June 10, 2021

By All Means Discuss the Southern Baptist Convention, But in the Right Spirit

But the question arises: Is the co-operative work of the churches a proper subject for discussion? Certainly it is a proper subject for discussion, of broad and unceasing discussion, if it be done in the right spirit. By all means, let all our co-operative work—missionary, educational, and benevolent—be fully and faithfully discussed by all the people. But let such discussion be candid and truthful and constructive and Christian. The more of such discussion, the better will it be for every good cause. But when such discussion is uncandid and untruthful and un-Christian, when it leads to sourness and bitterness and alienations and non-co-operation, then such discussion is to be reprobated by all who care for the honor of Christ’s name and the advancement of His cause. Paul points the way for Christ’s people in his ringing words to the Galatians: “Brethren, ye have been called unto liberty: only use not your liberty for an occasion to the flesh, but by love, serve one another.” Love is the supreme inspiration and dynamic for all Christly service. “Love never faileth.” God give our Baptist people to remember, now and always, that the last word in our Baptist vocabulary is not liberty but love!

Christian Education: An Address by George W. Truett, of Dallas, Texas, at the Southern Baptist Convention in Houston, Texas, Thursday morning, May 13, 1926 (Birmingham, AL: Education Board, Southern Baptist Convention, 1926), 11

June 9, 2021

Basic Theological Texts for Growing Systematic Theologians

Scripture is normative for our theology and must remain our everyday text, as one of my PhD students, the leading Dalit theologian, Binu C. Paul, recently noted here. As embodied persons living in history, moreover, we would be wise to read the Bible with other saints from throughout the history of Christianity. Paul noted the Holy Spirit does not restrict himself to certain believers (1 Cor 7:40). Moreover, the same Holy Spirit who inspired the biblical text (2 Tim 3:16) illumines the perfect Word of God to believers in every age. The Apostle thus considered "private interpretations" theologically dubious (2 Pet 1:19-21).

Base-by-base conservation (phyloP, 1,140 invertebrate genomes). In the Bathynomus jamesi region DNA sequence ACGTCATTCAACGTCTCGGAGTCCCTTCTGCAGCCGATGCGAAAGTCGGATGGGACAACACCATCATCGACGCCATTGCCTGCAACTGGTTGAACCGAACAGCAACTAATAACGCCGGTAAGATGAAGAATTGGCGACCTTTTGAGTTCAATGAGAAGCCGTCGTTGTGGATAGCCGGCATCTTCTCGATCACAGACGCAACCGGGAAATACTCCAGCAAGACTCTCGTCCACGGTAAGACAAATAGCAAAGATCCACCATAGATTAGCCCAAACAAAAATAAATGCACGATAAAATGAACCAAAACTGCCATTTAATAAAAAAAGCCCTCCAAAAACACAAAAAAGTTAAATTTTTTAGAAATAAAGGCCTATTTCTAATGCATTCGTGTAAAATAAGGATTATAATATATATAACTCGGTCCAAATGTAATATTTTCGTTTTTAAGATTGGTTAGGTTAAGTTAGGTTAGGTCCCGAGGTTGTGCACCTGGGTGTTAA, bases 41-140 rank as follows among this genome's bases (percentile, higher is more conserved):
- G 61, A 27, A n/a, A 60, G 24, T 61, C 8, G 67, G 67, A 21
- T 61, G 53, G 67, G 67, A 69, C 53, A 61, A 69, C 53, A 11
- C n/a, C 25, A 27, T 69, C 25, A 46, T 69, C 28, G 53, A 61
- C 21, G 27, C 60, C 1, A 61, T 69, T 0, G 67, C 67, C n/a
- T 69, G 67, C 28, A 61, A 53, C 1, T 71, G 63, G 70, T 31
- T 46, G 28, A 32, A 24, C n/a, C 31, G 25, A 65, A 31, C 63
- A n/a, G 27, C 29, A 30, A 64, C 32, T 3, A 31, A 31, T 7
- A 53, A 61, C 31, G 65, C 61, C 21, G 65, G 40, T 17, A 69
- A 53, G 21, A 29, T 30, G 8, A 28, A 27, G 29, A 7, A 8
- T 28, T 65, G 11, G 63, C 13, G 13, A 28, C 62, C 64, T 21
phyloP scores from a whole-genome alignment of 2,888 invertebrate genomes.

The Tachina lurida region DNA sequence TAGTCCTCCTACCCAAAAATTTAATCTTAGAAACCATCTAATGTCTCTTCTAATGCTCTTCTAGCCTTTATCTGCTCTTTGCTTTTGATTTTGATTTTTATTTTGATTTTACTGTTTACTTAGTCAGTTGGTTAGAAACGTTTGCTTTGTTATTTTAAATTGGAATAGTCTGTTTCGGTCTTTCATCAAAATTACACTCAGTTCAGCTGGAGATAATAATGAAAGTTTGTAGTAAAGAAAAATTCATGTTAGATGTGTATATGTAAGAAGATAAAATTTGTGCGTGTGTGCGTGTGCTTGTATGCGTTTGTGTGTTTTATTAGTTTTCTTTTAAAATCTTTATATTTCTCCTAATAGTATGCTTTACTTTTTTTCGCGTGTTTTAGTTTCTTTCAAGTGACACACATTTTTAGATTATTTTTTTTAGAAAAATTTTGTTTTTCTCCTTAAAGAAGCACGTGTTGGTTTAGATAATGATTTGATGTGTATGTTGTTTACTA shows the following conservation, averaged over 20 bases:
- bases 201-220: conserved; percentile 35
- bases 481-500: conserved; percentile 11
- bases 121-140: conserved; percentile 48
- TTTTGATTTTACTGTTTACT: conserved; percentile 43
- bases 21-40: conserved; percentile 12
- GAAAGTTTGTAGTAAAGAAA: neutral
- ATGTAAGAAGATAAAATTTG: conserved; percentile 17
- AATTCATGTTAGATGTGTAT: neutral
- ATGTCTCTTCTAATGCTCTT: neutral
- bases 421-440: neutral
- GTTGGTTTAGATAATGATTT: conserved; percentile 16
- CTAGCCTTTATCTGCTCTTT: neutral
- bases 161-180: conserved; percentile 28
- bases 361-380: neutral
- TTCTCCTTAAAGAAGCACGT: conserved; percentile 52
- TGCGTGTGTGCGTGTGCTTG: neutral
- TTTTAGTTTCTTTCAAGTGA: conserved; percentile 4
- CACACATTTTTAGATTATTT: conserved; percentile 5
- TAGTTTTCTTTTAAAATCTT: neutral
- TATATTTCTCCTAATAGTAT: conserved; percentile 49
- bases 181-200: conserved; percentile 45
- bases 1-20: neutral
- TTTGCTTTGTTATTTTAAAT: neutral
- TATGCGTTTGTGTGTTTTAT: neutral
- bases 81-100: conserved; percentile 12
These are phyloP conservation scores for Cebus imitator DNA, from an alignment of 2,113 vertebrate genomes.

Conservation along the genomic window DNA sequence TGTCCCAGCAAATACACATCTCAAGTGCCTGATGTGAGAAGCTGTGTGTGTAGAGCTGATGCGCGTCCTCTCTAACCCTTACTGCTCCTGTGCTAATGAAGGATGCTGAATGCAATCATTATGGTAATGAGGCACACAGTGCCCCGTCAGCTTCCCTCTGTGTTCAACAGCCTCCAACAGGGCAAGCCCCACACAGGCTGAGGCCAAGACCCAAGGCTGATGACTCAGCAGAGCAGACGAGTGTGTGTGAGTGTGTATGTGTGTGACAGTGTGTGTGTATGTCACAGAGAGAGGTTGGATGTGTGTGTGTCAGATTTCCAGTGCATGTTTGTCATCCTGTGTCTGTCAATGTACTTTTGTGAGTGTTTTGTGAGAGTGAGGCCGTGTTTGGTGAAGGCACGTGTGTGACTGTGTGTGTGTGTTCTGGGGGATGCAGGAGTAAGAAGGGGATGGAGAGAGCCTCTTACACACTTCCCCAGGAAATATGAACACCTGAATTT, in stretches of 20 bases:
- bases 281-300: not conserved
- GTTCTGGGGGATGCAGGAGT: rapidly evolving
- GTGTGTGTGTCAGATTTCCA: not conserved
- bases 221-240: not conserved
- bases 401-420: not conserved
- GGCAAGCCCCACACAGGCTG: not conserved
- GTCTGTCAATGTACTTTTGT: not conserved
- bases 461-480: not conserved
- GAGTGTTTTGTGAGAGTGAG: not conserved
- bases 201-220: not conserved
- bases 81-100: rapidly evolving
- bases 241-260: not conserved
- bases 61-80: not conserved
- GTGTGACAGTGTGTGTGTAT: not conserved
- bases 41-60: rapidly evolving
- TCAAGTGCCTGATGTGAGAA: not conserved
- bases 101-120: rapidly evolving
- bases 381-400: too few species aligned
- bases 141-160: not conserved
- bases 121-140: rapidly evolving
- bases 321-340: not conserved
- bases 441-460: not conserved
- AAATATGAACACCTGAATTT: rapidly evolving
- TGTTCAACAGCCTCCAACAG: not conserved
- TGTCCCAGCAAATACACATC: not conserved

Often, I am asked by young theologians who attend my lectures and wish to move further in their theological studies, "What should I read next?" In response, I refer them to texts which have shaped classical Christianity and the various Reformation traditions as well as the Baptist tradition. (On the treasures which Baptists have accessed in classical Christianity, see this helpful text edited by Matthew Emerson, Chris Morgan, and Luke Stamps.)

Recently asked by a student for such a list, I offered the following 15 writers with their basic texts. These are the leading writings from the history of the Church which I recommend every rising theologian read. It is becoming increasingly obvious with novel systematic theologians today that they could have avoided theological error, such as denying the eternal generation of the Son of God, if they had first immersed themselves in the basic theological treasures of the past.

None of the following basic theological texts are sufficient; none are perfect, not even together; for only Scripture is sufficient and perfect. But in the midst of reading the tested exegesis of Scripture offered by those Christians who have preceded us, we learn a thing or two which keep us from the errors and heresies which may crop up among those who neglect to listen to the Spirit's witness through the ages. Enjoy!

  1. Athanasius, On the Incarnation
  2. Gregory of Nazianzus, Five Theological Orations
  3. Augustine of Hippo, Confessions and On Christian Teaching
  4. Gregory, On Pastoral Rule
  5. Anselm, Monologion and Cur Deus Homo
  6. Martin Luther, On Christian Freedom
  7. John Calvin, Institutes of the Christian Religion, Book 1
  8. The Heidelberg Catechism
  9. Richard Baxter, The Reformed Pastor
  10. Philip Jacob Spener, Pia Desideria
  11. Dietrich Bonhoeffer, Discipleship
  12. J.I. Packer, Knowing God
  13. John Stott, The Cross of Christ
  14. Paul Fiddes, Tracks & Traces
  15. Scott Swain, The Trinity: An Introduction